Flutter
Currently, Flutter does not use the system-level proxy, so if you use Proxyman, you might not see any traffic from your Flutter Project.
The good news is that you can work around this issue by manually configuring Flutter’s HTTP client to use Proxyman as its proxy.
In general, we have to manually config the HTTP Client to proxy all traffic to Proxyman Proxy Server, which is listening at IP = localhost, port = 9090.

How to use Proxyman & Flutter

  1. 1.
    Open Proxyman -> Certificate Menu -> Install Certificate on Android -> Physical Device.
  2. 2.
    Make sure you follow all steps, except step 2: Config Wifi Proxy
For step 2:
Depending on which HTTP client you’re using, the steps will be slightly different. We will cover some popular HTTP Clients:
If you're using Android Emulator, you can use String proxy = 'localhost:9090'. Otherwise, please use String proxy = '<YOUR_LOCAL_IP>:9090' on Android Physical Devices.

Dart HTTPClient Class

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// Make sure to replace <YOUR_LOCAL_IP> with
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// the external IP of your computer if you're using Android.
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// You can get the IP in the Android Setup Guide window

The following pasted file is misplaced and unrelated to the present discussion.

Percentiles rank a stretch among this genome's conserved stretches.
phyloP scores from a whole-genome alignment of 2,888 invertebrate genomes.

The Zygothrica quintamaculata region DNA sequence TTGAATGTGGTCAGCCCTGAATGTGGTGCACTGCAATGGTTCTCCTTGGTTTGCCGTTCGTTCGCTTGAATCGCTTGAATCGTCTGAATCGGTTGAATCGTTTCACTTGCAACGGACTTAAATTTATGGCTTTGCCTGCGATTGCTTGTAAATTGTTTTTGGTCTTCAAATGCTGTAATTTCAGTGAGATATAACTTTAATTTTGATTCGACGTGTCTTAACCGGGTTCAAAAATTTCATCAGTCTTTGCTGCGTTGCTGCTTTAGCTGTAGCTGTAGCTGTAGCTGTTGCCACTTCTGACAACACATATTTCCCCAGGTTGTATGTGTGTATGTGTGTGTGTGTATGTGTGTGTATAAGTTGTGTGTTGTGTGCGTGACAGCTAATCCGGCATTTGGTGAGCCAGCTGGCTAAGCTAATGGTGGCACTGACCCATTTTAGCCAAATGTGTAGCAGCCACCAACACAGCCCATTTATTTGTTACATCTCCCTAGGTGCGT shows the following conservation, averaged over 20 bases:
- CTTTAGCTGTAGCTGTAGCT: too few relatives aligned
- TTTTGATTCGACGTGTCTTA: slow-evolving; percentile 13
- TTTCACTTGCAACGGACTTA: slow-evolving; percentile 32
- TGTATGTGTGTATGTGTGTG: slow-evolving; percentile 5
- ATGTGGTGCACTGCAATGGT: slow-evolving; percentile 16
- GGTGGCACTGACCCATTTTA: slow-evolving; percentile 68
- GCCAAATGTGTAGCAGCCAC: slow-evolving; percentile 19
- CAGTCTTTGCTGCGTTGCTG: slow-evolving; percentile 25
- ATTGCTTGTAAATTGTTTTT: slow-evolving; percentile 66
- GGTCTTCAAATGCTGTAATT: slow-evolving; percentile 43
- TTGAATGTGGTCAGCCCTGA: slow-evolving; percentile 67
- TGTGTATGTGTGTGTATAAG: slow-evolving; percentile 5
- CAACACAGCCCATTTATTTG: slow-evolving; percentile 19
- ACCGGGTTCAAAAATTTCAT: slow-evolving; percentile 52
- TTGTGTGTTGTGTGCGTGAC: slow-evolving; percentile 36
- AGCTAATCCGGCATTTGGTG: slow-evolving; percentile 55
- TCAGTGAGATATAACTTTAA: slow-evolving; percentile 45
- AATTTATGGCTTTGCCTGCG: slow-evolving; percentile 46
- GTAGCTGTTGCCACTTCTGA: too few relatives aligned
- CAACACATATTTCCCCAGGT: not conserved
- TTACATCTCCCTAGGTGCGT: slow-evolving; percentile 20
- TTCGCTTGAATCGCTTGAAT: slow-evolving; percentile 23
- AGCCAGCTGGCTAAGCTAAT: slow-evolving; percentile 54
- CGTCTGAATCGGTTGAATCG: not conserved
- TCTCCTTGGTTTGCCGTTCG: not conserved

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String proxy = Platform.isAndroid ? '<YOUR_LOCAL_IP>:9090' : 'localhost:9090';
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// Create a new HttpClient instance.
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HttpClient httpClient = new HttpClient();
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// Hook into the findProxy callback to set
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// the client's proxy.
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httpClient.findProxy = (uri) {
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return "PROXY $proxy;";
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};
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// This is a workaround to allow Proxyman to receive
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// SSL payloads when your app is running on Android
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httpClient.badCertificateCallback =
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((X509Certificate cert, String host, int port) => Platform.isAndroid);
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HTTP Package

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// Make sure to replace <YOUR_LOCAL_IP> with
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// the external IP of your computer if you're using Android.
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// You can get the IP in the Android Setup Guide window
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String proxy = Platform.isAndroid ? '<YOUR_LOCAL_IP>:9090' : 'localhost:9090';
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// Create a new HttpClient instance.
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HttpClient httpClient = new HttpClient();
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// Hook into the findProxy callback to set